“Number 16… Rich Kilgour…Number 16”
There was another winner on the floor last Saturday night, as former Bandits captain and coach Rich Kilgour was recognized during halftime for his induction into the Western New York chapter of the USA Lacrosse Hall of Fame.
What a marvelous selection for the years he played, mentored, and coached from the early 1980s to the present day. There is nobody better.
Twelve were inducted in an afternoon ceremony at Pearl Street, including Gene Tundo, who also received the Bandits John Faller Memorial Award, which recognizes coaches and administrators who positively impact youth lacrosse.
Already in the National Lacrosse League Hall of Fame, the Greater Buffalo Sports Hall of Fame, and with his number 16 jersey hanging in the rafters of KeyBank Center, this honor was special to Rich.
His longtime best lacrosse friend, Randy Mearns, informed him of his selection. And that meant so much to him.
Resting after work with the next Kilgour generation snuggled on Grandpa’s chest, Rich received a call from Mearns, who is on the HOF committee, to inform him of his selection.
“You’re in,” said Mearns to Kilgour, an original Bandit who played 200 games, earned four championship rings, and coached the team until 2019.
Growing up on the Tuscarora Reservation, Rich Kilgour was incredibly talented at lacrosse and known throughout the community for his tenacious play.
With strong lacrosse bloodlines, which included his brother Darris, Kilgour started playing against Mearns at age five.
“He was one of St. Catherines’s better players, and I was probably one of the better players on the Niagara on the Lake team. He was a lefty, and I’m a righty, so we saw a lot of each other, and I loved competing against him,” said Kilgour.
As time passed and the two matured into top players, fate would have it, they became teammates.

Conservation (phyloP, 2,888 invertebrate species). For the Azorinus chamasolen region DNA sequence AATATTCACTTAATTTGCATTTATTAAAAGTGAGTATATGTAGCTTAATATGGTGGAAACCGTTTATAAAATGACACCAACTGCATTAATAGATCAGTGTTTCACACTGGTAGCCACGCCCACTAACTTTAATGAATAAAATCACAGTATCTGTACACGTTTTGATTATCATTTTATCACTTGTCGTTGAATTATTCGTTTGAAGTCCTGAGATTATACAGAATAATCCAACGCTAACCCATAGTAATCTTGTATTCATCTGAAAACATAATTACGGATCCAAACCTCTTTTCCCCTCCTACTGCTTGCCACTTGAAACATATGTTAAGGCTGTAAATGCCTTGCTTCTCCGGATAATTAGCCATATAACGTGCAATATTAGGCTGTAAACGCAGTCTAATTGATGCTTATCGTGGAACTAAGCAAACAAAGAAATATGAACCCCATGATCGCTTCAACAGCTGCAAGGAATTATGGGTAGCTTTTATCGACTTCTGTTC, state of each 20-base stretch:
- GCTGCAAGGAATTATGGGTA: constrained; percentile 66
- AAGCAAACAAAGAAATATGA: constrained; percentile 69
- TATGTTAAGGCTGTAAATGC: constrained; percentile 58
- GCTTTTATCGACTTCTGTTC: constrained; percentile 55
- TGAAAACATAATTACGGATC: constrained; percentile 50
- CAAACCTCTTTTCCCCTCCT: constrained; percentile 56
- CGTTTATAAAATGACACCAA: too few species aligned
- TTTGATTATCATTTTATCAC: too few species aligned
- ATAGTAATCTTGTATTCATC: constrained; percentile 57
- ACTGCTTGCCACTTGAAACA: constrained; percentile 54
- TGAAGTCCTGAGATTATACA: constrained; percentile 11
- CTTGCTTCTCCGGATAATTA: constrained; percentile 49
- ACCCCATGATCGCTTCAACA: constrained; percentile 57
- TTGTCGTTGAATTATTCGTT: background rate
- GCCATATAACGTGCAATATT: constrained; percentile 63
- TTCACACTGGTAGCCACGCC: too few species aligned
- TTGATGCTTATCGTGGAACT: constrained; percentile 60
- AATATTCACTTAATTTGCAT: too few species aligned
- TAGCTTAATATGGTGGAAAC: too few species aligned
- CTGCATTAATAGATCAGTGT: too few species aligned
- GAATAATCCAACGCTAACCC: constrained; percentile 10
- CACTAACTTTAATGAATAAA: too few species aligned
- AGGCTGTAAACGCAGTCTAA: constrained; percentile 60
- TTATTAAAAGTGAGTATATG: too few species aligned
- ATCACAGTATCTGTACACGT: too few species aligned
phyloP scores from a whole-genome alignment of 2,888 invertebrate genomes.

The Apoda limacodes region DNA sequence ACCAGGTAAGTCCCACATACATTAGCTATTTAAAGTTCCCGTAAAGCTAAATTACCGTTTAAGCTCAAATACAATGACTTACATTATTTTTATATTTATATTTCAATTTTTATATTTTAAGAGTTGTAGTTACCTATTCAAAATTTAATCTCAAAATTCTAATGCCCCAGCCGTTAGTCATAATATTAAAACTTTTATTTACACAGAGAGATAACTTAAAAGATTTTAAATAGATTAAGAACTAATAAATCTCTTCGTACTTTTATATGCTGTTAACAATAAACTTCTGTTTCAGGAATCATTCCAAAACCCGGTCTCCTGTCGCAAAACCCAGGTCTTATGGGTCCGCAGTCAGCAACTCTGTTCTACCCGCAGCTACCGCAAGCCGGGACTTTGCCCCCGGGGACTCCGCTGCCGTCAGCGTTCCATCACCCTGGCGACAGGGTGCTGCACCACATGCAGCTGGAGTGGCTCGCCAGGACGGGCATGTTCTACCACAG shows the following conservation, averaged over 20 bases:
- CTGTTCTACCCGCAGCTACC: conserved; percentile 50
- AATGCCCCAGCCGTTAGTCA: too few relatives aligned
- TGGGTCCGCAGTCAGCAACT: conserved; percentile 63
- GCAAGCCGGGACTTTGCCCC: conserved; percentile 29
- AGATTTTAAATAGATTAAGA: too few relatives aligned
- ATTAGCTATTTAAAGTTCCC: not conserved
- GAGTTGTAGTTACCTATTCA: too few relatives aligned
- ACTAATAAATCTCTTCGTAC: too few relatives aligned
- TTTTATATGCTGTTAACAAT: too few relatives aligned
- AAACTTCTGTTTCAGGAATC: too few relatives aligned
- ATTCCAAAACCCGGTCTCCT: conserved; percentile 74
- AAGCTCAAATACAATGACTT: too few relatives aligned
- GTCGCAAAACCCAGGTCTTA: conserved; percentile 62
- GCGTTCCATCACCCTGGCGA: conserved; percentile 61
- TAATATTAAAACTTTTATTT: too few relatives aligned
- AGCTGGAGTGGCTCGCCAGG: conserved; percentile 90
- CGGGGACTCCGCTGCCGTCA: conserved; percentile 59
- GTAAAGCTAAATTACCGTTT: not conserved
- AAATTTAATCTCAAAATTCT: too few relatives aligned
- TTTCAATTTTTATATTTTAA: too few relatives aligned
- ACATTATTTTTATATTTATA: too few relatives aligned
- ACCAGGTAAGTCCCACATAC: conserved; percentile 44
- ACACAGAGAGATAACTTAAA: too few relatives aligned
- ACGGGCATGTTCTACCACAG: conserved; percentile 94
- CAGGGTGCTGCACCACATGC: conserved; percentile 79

“We got to play with each other in junior, and we played a lot of summertime lacrosse together for years. And a couple of seasons on the Bandits, too!” Kilgour said.
“Randy is truly one of my great friends in lacrosse, and it was extra special to have him call me with the induction news.”
Of the 300-plus players who have worn the Bandit uniform, no one is more passionate about the game and the Bandits. Rich Kilgour bleeds orange and black and will forever.
Every time you see him, there’s a smile and a hearty hello hug. Even when he was playing with the Bandits, there was that incredible enthusiasm, and regardless of who you were, he treated everybody with the utmost respect.
After a long 18-hour travel delay from Colorado, I remember Kilgour hop-stepping with a slap on my shoulders and a sincere “Let’s go Gurts. It’s great to be home.”
Once a Bandit, always a Bandit.
“I still love being a Bandit. I love the Fans. It was great to go out there and give everybody a wave again and get the love back from the fans.”
As a charter member of the Bandits Alumni Group, which started this season, Kilgour reflects on the current level of play in the NLL.
“Today’s game is great. These guys are such athletes, keeping themselves in shape year-round. When I was coaching, I could see the change from player to coach. It is incredible how much time the guys dedicate to the sport.”
Kilgour hopes the NLL can go full-time down the road, which would elevate the game to new heights. But he also wants to add a little old school.